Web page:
The Federal Emergency Management Agency (FEMA) thankfully reversed a decision that would have imposed a moratorium on the writing of new flood insurance policies and the continuation of policies up for renewal during the federal government’s partial shutdown.
Outcry from lawmakers, policyholders and lenders likely played a role in the decision to reverse the decision.
FEMA blamed the federal government shutdown for the move, which created undue stress on millions of policy holders up for renewal, not to mention those who sought insurance through the taxpayer-funded program to close on ownership of their new homes.
Even without a partial government shutdown, the short-term reauthorizations have made uncertainty a way of life for the 5 million homeowners who rely on the National Flood Insurance Program (NFIP) for flood insurance coverage.
The uncertainty is nothing new. Short-term renewals have become the norm since the July reauthorization.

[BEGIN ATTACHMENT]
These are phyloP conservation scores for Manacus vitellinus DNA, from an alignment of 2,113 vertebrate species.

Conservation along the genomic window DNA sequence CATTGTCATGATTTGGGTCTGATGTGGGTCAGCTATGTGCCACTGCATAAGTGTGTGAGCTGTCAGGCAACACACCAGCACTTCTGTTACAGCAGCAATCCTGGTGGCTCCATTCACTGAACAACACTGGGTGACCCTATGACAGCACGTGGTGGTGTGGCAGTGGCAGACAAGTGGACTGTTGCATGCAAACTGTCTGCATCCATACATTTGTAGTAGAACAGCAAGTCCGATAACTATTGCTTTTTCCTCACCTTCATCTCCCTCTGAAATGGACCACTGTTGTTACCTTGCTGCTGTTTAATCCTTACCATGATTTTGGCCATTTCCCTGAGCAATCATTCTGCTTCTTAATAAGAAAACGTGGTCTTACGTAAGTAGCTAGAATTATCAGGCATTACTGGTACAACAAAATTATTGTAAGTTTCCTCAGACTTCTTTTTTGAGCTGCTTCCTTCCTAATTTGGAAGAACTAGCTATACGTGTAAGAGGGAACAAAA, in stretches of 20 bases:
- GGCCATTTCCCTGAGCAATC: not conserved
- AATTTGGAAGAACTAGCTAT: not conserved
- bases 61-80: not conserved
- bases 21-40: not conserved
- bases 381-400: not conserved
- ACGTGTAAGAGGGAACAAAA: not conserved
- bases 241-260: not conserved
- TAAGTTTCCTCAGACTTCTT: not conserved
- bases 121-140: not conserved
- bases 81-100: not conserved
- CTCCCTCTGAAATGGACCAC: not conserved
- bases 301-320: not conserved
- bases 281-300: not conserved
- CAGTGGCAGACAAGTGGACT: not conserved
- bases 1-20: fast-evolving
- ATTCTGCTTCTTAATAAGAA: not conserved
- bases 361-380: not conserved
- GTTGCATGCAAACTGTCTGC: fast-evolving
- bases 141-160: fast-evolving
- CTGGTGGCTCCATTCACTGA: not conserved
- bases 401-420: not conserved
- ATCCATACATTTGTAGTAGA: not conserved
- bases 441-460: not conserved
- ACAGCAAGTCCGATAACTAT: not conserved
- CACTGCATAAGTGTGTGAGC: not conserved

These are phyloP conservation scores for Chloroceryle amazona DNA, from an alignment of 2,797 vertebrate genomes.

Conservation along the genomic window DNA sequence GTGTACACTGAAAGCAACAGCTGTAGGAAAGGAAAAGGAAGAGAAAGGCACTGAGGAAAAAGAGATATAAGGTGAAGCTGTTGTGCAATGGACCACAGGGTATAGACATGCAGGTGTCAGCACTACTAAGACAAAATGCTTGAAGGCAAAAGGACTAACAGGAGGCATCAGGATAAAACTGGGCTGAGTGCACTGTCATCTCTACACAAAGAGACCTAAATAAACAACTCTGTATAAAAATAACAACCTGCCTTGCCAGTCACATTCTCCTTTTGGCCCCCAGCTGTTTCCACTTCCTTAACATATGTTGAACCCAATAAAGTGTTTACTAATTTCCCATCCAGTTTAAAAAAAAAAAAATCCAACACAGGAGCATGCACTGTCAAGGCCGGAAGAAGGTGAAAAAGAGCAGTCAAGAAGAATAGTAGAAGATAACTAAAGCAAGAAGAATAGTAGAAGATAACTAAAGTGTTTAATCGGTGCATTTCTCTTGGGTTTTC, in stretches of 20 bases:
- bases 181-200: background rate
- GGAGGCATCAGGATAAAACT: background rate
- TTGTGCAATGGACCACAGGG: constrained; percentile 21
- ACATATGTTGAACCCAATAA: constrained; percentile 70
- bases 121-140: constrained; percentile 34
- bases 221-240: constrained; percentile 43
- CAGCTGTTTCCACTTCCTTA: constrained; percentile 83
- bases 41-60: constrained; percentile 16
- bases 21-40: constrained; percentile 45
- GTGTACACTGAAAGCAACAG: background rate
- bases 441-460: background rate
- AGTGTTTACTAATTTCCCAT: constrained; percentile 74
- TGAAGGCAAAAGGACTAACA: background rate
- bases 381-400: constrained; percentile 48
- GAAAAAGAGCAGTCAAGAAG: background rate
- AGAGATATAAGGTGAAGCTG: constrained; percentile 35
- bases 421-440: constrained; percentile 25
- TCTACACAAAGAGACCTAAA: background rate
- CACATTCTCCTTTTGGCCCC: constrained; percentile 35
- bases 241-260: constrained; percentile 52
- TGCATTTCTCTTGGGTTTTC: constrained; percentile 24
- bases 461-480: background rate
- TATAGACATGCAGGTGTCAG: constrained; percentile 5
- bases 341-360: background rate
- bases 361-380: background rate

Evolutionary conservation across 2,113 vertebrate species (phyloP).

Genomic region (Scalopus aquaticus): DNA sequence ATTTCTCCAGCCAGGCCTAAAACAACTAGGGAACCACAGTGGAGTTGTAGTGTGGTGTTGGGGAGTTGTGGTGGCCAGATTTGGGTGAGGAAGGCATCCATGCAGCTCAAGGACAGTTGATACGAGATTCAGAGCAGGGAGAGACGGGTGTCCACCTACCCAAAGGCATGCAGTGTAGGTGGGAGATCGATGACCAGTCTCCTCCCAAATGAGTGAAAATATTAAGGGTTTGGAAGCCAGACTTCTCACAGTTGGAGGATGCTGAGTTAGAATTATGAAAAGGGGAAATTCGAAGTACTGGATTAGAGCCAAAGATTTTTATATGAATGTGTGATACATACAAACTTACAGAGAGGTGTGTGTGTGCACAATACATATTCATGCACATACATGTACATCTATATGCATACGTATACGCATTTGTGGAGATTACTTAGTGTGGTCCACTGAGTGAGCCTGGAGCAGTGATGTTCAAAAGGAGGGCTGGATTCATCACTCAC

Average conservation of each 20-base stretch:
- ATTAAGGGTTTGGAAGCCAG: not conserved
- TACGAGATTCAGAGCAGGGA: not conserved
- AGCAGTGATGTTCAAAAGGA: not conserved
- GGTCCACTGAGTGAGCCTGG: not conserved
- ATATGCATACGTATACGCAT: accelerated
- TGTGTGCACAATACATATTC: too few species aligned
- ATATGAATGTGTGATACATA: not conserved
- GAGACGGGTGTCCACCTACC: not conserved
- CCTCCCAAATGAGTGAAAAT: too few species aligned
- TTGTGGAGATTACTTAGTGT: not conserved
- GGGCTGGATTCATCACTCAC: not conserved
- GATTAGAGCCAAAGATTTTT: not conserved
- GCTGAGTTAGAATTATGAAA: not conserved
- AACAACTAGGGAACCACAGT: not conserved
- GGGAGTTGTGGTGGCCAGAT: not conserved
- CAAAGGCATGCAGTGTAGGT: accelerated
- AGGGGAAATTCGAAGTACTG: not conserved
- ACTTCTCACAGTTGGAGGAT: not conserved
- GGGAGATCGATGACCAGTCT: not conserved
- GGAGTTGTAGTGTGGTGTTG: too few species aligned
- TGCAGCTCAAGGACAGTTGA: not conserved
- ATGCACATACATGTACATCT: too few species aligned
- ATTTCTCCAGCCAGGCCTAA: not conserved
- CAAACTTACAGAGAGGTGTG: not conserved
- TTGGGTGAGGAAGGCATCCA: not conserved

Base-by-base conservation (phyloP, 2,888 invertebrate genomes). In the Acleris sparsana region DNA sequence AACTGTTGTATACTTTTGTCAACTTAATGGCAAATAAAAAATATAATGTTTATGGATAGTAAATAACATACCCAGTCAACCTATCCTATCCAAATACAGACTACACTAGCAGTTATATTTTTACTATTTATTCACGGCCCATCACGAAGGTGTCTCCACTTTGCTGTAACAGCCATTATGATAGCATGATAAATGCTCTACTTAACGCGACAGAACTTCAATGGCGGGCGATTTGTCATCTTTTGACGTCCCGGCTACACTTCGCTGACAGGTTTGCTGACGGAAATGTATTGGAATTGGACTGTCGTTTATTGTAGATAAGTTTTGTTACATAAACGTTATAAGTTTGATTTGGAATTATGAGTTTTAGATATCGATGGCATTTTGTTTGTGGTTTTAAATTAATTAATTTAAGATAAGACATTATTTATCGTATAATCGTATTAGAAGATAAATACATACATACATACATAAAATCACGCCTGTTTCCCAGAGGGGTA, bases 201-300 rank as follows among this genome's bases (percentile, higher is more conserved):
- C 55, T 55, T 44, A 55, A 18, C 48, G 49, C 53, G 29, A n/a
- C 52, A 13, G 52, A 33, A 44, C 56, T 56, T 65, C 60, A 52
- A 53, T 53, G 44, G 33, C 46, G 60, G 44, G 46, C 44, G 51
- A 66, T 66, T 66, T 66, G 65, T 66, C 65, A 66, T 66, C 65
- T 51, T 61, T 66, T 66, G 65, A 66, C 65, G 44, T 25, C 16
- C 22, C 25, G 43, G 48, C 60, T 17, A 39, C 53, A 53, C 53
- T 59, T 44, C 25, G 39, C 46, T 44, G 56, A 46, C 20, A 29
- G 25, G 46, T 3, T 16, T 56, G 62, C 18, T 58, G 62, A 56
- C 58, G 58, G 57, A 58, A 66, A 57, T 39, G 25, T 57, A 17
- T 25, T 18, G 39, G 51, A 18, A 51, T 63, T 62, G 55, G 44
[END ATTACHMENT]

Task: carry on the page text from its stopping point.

Each short-term reauthorization has been implemented for the same reason – to work toward much-needed reforms in the program.
In much the same way that Louisiana residents see the state bypass budget reform year after year, Congress has not yet engaged in a serious discussion on how to stabilize the program to ensure long-term stability.
The scenario that ensued last week is really nothing new for NFIP policyholders.
Each reauthorization has come a day or so before the expiration of the program, which leaves policyholders wondering if Congress will not keep it intact – much like we’ve seen with the deadlock that led to the partial shutdown.
Nothing can excuse how they’ve treated policyholders.
They deserve better.